On the Cusp: Days of '62 - David Kynaston
Saturday, 27th November 2021, 19:30 - 21:00
Date & Time
About this event
The Hive, Belmont, SY1 1TE Tickets: Full £12 Friends £10 U18 £8
From one of our most celebrated historians comes a snapshot of 1962...a fascinating period of transition in Modern British history.
The 'real' Sixties began on October 5th, 1962. On that remarkable Friday, the Beatles hit the world with their first single, Love Me Do, and the first James Bond film, Dr No, had its premiere in London: two icons of the future heralding a social and cultural revolution.
On The Cusp, continuing David Kynaston's groundbreaking history of post-war Britain, takes place during the summer and early autumn of 1962, in the charged months leading up to the moment that a country changed. The Rolling Stones' debut at the Marquee Club, the last Gentleman versus Players match at Lord's, the issue of Britain's relationship with Europe starting to divide the country, Telstar the satellite beaming live TV pictures across the world, 'Telstar' the record a siren call to a techno future - these months were thick with incident, all woven together here with an array of fresh contemporary sources, including diarists both famous and obscure.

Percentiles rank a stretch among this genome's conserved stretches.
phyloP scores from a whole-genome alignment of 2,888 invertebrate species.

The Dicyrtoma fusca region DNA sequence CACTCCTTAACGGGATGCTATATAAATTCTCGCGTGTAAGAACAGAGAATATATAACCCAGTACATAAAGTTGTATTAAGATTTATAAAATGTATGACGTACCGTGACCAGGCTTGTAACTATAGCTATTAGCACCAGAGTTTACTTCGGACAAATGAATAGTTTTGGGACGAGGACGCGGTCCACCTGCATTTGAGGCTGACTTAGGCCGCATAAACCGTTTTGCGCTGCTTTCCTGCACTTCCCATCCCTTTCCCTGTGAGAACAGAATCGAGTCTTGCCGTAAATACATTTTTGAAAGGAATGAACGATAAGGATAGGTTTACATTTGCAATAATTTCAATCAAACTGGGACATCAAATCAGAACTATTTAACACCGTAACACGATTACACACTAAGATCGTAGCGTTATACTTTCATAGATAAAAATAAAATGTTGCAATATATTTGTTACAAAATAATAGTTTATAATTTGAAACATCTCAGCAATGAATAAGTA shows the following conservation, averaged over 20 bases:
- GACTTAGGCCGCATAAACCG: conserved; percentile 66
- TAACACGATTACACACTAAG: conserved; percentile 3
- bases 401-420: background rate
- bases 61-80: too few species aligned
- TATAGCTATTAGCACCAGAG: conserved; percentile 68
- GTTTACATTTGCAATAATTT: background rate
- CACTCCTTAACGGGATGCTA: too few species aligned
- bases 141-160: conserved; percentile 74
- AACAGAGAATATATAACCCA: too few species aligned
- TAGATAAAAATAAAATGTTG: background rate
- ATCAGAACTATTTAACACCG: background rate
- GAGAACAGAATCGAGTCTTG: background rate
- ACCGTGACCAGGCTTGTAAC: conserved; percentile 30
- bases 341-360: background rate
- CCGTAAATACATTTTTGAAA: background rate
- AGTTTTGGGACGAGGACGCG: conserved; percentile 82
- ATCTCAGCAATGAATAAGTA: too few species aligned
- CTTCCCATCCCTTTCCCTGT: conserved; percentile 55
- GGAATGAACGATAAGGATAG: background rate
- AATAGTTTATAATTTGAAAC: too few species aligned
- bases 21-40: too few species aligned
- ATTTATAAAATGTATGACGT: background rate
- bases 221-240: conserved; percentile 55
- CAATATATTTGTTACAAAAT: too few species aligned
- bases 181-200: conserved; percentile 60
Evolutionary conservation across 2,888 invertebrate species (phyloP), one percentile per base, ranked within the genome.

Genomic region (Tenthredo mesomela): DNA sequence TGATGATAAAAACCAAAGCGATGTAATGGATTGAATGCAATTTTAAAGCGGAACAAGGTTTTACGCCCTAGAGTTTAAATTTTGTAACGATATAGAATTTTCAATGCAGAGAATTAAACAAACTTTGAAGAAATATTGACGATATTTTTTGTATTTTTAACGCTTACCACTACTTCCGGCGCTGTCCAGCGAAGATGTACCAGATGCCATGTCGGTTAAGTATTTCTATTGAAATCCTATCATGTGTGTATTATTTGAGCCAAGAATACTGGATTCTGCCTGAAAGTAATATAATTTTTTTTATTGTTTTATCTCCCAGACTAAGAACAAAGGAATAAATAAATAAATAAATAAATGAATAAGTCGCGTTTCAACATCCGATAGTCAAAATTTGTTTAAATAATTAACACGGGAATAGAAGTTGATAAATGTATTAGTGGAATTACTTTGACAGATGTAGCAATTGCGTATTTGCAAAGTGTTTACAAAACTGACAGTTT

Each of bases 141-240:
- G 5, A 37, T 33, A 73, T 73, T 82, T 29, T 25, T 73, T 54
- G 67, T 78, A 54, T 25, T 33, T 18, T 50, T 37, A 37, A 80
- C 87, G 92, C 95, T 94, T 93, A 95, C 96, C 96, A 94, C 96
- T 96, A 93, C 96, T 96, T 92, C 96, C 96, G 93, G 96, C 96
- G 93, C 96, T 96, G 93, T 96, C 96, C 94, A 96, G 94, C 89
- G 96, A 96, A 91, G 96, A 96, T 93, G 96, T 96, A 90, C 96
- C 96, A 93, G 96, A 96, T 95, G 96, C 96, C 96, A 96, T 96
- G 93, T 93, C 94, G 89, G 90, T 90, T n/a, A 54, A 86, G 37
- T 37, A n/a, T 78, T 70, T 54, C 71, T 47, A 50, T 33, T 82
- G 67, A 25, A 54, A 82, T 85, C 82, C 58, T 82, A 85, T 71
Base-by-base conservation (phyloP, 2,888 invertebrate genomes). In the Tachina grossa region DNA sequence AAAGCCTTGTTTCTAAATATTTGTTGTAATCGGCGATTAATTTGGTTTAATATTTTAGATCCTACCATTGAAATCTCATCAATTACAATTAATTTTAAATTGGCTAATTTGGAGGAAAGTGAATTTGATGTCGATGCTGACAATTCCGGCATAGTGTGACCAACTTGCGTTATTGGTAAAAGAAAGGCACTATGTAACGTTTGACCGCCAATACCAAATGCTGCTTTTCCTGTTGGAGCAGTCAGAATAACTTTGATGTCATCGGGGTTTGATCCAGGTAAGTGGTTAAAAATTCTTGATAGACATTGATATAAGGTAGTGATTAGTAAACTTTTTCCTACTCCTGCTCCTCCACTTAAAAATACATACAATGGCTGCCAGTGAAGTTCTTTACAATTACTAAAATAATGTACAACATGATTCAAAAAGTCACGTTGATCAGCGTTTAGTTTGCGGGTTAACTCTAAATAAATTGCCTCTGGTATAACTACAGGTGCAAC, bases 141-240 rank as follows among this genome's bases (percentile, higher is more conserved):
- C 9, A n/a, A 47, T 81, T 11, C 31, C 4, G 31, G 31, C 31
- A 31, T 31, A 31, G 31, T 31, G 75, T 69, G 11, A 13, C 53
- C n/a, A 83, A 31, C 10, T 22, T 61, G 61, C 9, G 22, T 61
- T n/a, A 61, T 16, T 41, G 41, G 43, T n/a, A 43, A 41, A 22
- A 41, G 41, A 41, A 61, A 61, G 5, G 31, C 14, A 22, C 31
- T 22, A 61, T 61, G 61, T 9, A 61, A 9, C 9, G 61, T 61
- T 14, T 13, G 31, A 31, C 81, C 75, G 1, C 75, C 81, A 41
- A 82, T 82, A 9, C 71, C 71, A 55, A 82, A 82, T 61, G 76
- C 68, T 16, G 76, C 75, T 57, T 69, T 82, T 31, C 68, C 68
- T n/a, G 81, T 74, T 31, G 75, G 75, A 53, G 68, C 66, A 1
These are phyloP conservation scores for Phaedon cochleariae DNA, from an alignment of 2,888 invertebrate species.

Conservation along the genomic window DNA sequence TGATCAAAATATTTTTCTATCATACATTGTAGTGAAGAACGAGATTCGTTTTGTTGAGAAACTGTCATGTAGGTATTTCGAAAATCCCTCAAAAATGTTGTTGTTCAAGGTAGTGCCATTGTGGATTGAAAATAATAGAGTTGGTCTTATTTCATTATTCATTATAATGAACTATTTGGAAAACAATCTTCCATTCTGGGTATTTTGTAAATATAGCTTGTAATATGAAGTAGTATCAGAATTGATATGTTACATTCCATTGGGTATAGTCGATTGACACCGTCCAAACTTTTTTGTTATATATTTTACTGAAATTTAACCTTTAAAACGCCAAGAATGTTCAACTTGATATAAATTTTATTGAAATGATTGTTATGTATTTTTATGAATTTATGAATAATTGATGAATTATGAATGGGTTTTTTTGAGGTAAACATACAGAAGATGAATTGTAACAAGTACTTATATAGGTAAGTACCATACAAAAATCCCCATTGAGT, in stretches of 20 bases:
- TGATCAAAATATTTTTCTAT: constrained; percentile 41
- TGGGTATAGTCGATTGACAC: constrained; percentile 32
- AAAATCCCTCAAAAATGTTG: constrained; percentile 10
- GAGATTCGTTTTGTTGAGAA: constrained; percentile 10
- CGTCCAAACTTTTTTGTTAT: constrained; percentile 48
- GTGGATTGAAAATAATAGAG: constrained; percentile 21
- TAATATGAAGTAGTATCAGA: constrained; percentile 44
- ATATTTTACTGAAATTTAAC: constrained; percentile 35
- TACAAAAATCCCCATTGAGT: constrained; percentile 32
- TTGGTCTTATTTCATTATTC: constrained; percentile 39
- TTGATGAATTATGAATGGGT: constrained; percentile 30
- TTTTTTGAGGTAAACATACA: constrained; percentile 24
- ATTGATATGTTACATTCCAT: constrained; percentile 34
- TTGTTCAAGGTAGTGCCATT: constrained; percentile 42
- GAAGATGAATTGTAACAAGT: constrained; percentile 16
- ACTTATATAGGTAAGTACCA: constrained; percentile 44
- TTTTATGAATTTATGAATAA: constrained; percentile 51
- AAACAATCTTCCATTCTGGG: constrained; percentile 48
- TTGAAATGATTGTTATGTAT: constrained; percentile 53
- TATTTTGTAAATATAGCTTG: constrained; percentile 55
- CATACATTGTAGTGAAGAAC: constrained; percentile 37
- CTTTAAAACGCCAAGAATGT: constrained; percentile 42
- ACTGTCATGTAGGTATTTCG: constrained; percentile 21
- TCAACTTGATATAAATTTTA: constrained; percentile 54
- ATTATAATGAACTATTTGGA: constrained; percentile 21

Britain would never be the same again after these months. Sometimes indignant, sometimes admiring, aways empathetic, On the Cusp evokes a world of seaside holidays, of church fetes, of Steptoe and Son - a world still of seemingly settled social and economic certainties, but in fact on the edge of fundamental change.
David Kynaston has been a professional historian since 1973. His works include a 4-volume history of the City of London, Arlott, Swanton and the Soul of English Cricket (with Stephen Fay), Engines of Privilege: Britain's Private School Problem (with Francis Green) and most recently Shots in the Dark: A Diary of Saturday Dreams and Strange Times.
On the Cusp is the latest title in his continuing history of post-war Britain, 'Tales of a New Jerusalem', and is preceded by Austerity Britain, Family Britain and Modernity Britain.
"A compulsive read. He is such a fine historian and sociologist, with an eye and ear for the unexpected, and a sharp sense of humour that makes the reader laugh aloud. It's generous as well as sharp. For me, it was like reliving some of the most exciting and hopeful moments of my life, a illuminating exploration of such an important stretch of time." Margaret Drabble, novelist, biographer and critic